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Minoan Names

Another entry on the work Richard Vallance has been doing on the decipherment of Linear A.  One of the most fascinating aspects of the research has been the various eponyms, or personal names, that have turned up.  With these names come questions:

  1. Are the names male or female?  With some, I think we can say that they're definitely male.  Dumirewe the shepherd, for example.  With many others, however, it's unclear, because we don't know how the Minoan names differentiated between men and women.  Is "Turunuseme" a man or a woman?  What about "Adunitana?"

  2. How do we normalize these names?  Linear B is an early form of Greek, so it's much easier to normalize, or get the spoken/regular form of the name, because Greek is still a living language.  E-ke-ro, for example, becomes "Hector."  A-pi-er-a becomes "Amphiera," a woman's name. What do we do about the names we find on Linear A tablets.  Was "Siramaritai" (which I suspect is a woman's name) pronounced just so, or might it have been pronounced "Sirmarta," or "Siramarti?"  (Personally, I think "Siramaritai" is pretty just as it is."

Hopefully one of my readers who has more insight into Linear A and B can speak further as to this question.

Linear B, Knossos & Mycenae

It's taken me this long to talk about Richard Vallance's Linear A and B linguistics blog because it's not only dense with the kind of material that makes aficionados of ancient languages go weak at the knees, but also a bit intimidating for the average layperson. I remember taking a semester of linguistic theory for my Master's, and even my eyes glaze over at the talk of supersyllagrams and ideograms. If you're thinking Michael Ventris as I mention all this, you're on the right track. Richard's blog even has material relating to the late pioneer in the decipherment of Linear B.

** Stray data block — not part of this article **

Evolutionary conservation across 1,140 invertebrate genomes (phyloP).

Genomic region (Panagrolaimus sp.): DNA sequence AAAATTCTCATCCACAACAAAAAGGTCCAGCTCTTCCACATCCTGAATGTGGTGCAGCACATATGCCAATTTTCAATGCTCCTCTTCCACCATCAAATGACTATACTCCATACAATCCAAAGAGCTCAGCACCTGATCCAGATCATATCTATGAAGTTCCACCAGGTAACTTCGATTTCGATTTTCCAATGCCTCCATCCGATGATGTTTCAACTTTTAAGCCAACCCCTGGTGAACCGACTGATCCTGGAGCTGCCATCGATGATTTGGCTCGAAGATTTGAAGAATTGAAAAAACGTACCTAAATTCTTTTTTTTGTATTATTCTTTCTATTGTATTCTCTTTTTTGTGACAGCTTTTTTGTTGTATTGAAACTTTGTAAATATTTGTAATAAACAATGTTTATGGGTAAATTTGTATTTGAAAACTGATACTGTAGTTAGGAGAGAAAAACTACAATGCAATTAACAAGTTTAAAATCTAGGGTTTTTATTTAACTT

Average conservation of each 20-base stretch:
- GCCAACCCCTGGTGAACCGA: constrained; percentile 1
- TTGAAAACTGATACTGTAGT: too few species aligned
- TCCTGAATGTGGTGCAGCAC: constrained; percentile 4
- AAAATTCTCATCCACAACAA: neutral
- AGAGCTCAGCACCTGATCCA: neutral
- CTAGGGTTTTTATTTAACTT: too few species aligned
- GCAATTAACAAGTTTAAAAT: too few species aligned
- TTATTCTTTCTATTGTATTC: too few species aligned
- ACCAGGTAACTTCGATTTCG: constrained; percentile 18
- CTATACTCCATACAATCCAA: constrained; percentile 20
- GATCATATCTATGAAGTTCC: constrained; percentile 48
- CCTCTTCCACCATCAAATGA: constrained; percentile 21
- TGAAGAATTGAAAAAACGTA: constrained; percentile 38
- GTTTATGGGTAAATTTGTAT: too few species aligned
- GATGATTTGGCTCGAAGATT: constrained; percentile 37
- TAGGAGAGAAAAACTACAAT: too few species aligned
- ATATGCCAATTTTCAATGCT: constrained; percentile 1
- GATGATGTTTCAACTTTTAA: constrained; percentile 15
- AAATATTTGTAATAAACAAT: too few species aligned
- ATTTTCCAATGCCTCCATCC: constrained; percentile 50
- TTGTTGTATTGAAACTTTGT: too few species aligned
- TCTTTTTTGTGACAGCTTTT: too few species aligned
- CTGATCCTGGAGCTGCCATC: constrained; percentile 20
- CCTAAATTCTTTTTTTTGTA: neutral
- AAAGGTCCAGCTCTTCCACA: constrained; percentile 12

Linguistic technobabble aside, there are some fascinating things to learn about Linear A and B from Richard's blog. Prior to this, I did not know that Linear A tablets differ in appearance from Linear B tablets; Linear A tablets are a bit taller than long, shaped more like Mesopotamian cuneiform tablets than Linear B tablets, which are more rectangular and cigar-shaped. Richard also has some beautiful photographs of parts of the various phases of the Knossos palace that you don't often see; he chose to photograph more of drainage gutters and different kinds of masonry than decorated rooms.

Richard's recently done some work in attempting to decipher Linear A based on, I believe, the similarities between certain Linear A and B signs.  I say I believe because I'm not knowledgeable enough about ancient languages or decipherment to fully understand how he gets from point A to point B, but Richard is the kind of guy who thoroughly documents his process and rationale, he's affiliated with a number of respectable academic institutions and individuals, and his work does look promising.  Minoan Linear A seems to be more of the same kind of inventorying that we see in Mycenaean Linear B.  If you're into linguistic geekery, check out his work:

Linear B, Knossos & Mycenae

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